Watchmen: Aside from the train wreck of an ending…

When I got married, we had to decide what to do with our THREE copies of Watchmen. We pared it down to two. With as much love as I have for the book, Watchmen the movie could have broken my heart. It did not. I will need time to get over how the ending was executed, but I am still so glad I saw this movie.

Watchmen takes place in alternate 1985. Nixon is still President, and the world is on the brink of nuclear war. Costumed heroes had come forward to protect the citizenry in the 1940s, and again in the 1960s, but now they have been outlawed. Former heroes now live quiet pedestrian lives for the most part, reminiscing about the old days, until someone starts killing them.

The movie itself is layered, haunting, and true to the spirit of the book. The casting was superb, as if the characters had gotten up off the page and walked onto the screen. The soundtrack is impeccable, often conveying as much content as the images. History shared in the book as long chunks of prose is communicated effectively in a series of still images and short clips. The film can’t spend as much time constructing the framework of clues to the horrible truth as the book did, but the plot and pacing are sound. It begins with the same feeling of sadness, of people who have lost their way, and I was completely swept up into the two questions I find most interesting in this story. First, what the heck is going on? Second, how do we find our way back to who we really are?

I didn’t like Laurie Jupiter, a.k.a. The Silk Spectre (the second one, her mother had the alias before her), in the book. Her costume was ridiculous and she seemed to function mostly as arm candy. Malin Akerman‘s Silk Spectre is entirely different. Watchmen is partly a movie about people being their true selves, for good or for ill, and this woman’s true self craves adventure. She’s the woman who pushes the button marked “fire” in the ship with a gleam in her eye, the one who doesn’t back up when thugs in the alleyway think they have her surrounded.

Also, her outfit is upgraded significantly. While it’s the traditional form-fitting sexualized latex with high heels, that beats the book’s two strips of duct tape and a gauzy silk pillowcase.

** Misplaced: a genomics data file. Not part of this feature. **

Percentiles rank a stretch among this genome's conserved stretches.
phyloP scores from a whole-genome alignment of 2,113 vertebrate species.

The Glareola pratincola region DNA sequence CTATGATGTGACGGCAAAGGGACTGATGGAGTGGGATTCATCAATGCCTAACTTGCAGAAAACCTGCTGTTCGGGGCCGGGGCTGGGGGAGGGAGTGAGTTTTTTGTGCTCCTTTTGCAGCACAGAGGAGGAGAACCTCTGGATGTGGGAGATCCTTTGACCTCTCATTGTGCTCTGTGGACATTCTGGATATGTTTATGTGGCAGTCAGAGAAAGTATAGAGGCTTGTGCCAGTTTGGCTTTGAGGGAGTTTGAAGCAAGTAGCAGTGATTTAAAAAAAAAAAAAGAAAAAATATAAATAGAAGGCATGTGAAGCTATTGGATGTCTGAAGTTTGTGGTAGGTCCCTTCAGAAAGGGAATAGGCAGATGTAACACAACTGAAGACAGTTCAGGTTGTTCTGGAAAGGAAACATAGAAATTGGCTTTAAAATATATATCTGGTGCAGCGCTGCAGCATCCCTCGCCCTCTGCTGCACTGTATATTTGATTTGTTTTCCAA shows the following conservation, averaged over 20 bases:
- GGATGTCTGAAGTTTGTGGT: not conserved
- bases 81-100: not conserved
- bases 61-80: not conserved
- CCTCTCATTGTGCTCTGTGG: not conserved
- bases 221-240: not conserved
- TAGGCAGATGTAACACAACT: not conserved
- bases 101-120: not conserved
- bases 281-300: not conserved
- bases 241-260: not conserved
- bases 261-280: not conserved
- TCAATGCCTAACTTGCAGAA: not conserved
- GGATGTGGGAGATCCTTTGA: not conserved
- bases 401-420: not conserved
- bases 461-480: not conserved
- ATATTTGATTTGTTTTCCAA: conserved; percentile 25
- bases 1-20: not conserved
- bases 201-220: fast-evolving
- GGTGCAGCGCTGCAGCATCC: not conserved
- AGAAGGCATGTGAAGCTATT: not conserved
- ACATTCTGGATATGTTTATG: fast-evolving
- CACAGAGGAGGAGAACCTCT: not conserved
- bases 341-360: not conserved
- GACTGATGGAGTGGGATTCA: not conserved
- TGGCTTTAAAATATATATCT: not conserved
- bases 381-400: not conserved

Akerman trained for two months with an ex-Navy Seal for the role, though she did have a stunt double as well. That was followed by a month of fight training, which continued during the six months of shooting (as per Q&A: Malin Akerman). I couldn’t believe when I saw her resume that she had not previously done any action roles.

[Update 9/19/12: Having seen the film again, I have to conclude that Malin Akerman really can’t act, though. Or she chose not to for most of this film.]

I’m sitting here looking at the book, of course, and noting Rorschach’s contemptuous treatment of Silk Spectre when he first encounters her. In the movie that’s been cleaned up. Unlike so many other films we’ve reviewed (Johnny Mnemonic, The Bourne Ultimatum), the film adaptation actually seems to give her a promotion. She’s given equal time during her fight scenes, and she avoids the usual plot traps. No kidnapping, being held hostage, used as bait, strategic wounding, threatened with rape, or having her presence used to distract the hero. [There is an attempted rape scene that involves the former Silk Spectre, Laurie’s mother.] At one point a man threatens another man on her behalf, but that reads as more about him than about her need for protection. I fully expected that in another minute she’d be back up, just like the men who were getting thrown about, and I was right.

This movie could have been brave and cast people of color in roles that were drawn as white people in the book. It did not. Secondary roles that were people of color in the book were cast as such, though greatly reduced in scope as they tried to fold over 300 pages of intricately detailed graphic novel into a 2 hour and 43 minute movie. It doesn’t do anything to exacerbate the situation, but it doesn’t take steps to improve it.